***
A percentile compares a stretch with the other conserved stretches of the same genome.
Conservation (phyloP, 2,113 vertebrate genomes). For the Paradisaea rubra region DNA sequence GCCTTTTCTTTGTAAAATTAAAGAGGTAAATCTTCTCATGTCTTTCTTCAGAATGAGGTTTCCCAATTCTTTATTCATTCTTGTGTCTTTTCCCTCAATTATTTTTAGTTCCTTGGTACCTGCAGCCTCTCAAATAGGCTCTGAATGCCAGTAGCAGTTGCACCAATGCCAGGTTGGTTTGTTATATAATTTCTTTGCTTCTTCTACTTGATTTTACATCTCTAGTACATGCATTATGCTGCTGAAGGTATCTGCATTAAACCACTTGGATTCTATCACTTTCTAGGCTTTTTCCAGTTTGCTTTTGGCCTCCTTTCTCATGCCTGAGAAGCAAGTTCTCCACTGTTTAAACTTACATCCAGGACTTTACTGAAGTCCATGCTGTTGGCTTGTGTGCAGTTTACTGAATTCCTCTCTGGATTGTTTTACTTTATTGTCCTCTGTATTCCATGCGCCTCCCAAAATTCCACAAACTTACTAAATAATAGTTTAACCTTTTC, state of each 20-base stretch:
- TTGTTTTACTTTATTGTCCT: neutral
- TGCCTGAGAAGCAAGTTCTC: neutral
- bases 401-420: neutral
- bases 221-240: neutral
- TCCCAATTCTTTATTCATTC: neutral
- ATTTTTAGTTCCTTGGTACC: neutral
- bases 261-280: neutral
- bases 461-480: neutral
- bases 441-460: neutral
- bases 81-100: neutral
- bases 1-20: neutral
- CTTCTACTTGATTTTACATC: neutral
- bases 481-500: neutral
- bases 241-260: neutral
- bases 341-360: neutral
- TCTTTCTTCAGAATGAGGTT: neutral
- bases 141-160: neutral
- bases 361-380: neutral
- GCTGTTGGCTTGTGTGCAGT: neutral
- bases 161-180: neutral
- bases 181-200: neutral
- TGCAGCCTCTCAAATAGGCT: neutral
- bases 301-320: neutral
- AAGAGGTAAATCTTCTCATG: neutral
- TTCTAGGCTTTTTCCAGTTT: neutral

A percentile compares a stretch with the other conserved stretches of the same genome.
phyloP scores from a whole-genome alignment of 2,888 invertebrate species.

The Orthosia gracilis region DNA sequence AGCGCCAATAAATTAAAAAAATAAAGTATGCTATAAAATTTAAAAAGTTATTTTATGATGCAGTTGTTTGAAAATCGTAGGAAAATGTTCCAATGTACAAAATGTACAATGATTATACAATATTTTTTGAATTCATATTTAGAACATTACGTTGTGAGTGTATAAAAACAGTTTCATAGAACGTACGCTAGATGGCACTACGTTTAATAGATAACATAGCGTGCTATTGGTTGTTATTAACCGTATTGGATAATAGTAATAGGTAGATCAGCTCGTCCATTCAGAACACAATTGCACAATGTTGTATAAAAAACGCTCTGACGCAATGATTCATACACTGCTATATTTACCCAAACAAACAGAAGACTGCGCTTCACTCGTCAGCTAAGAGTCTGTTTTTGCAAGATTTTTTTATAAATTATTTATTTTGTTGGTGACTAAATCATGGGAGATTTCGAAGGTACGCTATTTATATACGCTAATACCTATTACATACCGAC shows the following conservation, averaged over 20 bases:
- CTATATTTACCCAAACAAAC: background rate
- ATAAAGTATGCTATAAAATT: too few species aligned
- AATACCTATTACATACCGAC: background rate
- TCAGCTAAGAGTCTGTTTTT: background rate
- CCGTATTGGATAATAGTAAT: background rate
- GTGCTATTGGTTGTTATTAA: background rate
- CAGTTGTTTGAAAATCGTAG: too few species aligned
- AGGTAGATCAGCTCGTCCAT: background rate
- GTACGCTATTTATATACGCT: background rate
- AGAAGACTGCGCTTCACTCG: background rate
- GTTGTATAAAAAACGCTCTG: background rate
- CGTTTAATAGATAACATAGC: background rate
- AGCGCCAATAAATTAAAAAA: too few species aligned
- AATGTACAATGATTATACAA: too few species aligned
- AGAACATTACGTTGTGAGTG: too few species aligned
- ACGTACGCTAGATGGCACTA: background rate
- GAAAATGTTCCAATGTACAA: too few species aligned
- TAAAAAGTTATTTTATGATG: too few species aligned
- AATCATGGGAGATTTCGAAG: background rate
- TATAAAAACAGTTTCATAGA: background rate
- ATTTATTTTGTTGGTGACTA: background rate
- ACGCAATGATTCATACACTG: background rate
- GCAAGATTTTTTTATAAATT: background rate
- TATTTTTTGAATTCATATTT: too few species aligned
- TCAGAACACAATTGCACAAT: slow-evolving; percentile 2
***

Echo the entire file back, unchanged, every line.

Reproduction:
A percentile compares a stretch with the other conserved stretches of the same genome.
Conservation (phyloP, 2,113 vertebrate genomes). For the Paradisaea rubra region DNA sequence GCCTTTTCTTTGTAAAATTAAAGAGGTAAATCTTCTCATGTCTTTCTTCAGAATGAGGTTTCCCAATTCTTTATTCATTCTTGTGTCTTTTCCCTCAATTATTTTTAGTTCCTTGGTACCTGCAGCCTCTCAAATAGGCTCTGAATGCCAGTAGCAGTTGCACCAATGCCAGGTTGGTTTGTTATATAATTTCTTTGCTTCTTCTACTTGATTTTACATCTCTAGTACATGCATTATGCTGCTGAAGGTATCTGCATTAAACCACTTGGATTCTATCACTTTCTAGGCTTTTTCCAGTTTGCTTTTGGCCTCCTTTCTCATGCCTGAGAAGCAAGTTCTCCACTGTTTAAACTTACATCCAGGACTTTACTGAAGTCCATGCTGTTGGCTTGTGTGCAGTTTACTGAATTCCTCTCTGGATTGTTTTACTTTATTGTCCTCTGTATTCCATGCGCCTCCCAAAATTCCACAAACTTACTAAATAATAGTTTAACCTTTTC, state of each 20-base stretch:
- TTGTTTTACTTTATTGTCCT: neutral
- TGCCTGAGAAGCAAGTTCTC: neutral
- bases 401-420: neutral
- bases 221-240: neutral
- TCCCAATTCTTTATTCATTC: neutral
- ATTTTTAGTTCCTTGGTACC: neutral
- bases 261-280: neutral
- bases 461-480: neutral
- bases 441-460: neutral
- bases 81-100: neutral
- bases 1-20: neutral
- CTTCTACTTGATTTTACATC: neutral
- bases 481-500: neutral
- bases 241-260: neutral
- bases 341-360: neutral
- TCTTTCTTCAGAATGAGGTT: neutral
- bases 141-160: neutral
- bases 361-380: neutral
- GCTGTTGGCTTGTGTGCAGT: neutral
- bases 161-180: neutral
- bases 181-200: neutral
- TGCAGCCTCTCAAATAGGCT: neutral
- bases 301-320: neutral
- AAGAGGTAAATCTTCTCATG: neutral
- TTCTAGGCTTTTTCCAGTTT: neutral

A percentile compares a stretch with the other conserved stretches of the same genome.
phyloP scores from a whole-genome alignment of 2,888 invertebrate species.

The Orthosia gracilis region DNA sequence AGCGCCAATAAATTAAAAAAATAAAGTATGCTATAAAATTTAAAAAGTTATTTTATGATGCAGTTGTTTGAAAATCGTAGGAAAATGTTCCAATGTACAAAATGTACAATGATTATACAATATTTTTTGAATTCATATTTAGAACATTACGTTGTGAGTGTATAAAAACAGTTTCATAGAACGTACGCTAGATGGCACTACGTTTAATAGATAACATAGCGTGCTATTGGTTGTTATTAACCGTATTGGATAATAGTAATAGGTAGATCAGCTCGTCCATTCAGAACACAATTGCACAATGTTGTATAAAAAACGCTCTGACGCAATGATTCATACACTGCTATATTTACCCAAACAAACAGAAGACTGCGCTTCACTCGTCAGCTAAGAGTCTGTTTTTGCAAGATTTTTTTATAAATTATTTATTTTGTTGGTGACTAAATCATGGGAGATTTCGAAGGTACGCTATTTATATACGCTAATACCTATTACATACCGAC shows the following conservation, averaged over 20 bases:
- CTATATTTACCCAAACAAAC: background rate
- ATAAAGTATGCTATAAAATT: too few species aligned
- AATACCTATTACATACCGAC: background rate
- TCAGCTAAGAGTCTGTTTTT: background rate
- CCGTATTGGATAATAGTAAT: background rate
- GTGCTATTGGTTGTTATTAA: background rate
- CAGTTGTTTGAAAATCGTAG: too few species aligned
- AGGTAGATCAGCTCGTCCAT: background rate
- GTACGCTATTTATATACGCT: background rate
- AGAAGACTGCGCTTCACTCG: background rate
- GTTGTATAAAAAACGCTCTG: background rate
- CGTTTAATAGATAACATAGC: background rate
- AGCGCCAATAAATTAAAAAA: too few species aligned
- AATGTACAATGATTATACAA: too few species aligned
- AGAACATTACGTTGTGAGTG: too few species aligned
- ACGTACGCTAGATGGCACTA: background rate
- GAAAATGTTCCAATGTACAA: too few species aligned
- TAAAAAGTTATTTTATGATG: too few species aligned
- AATCATGGGAGATTTCGAAG: background rate
- TATAAAAACAGTTTCATAGA: background rate
- ATTTATTTTGTTGGTGACTA: background rate
- ACGCAATGATTCATACACTG: background rate
- GCAAGATTTTTTTATAAATT: background rate
- TATTTTTTGAATTCATATTT: too few species aligned
- TCAGAACACAATTGCACAAT: slow-evolving; percentile 2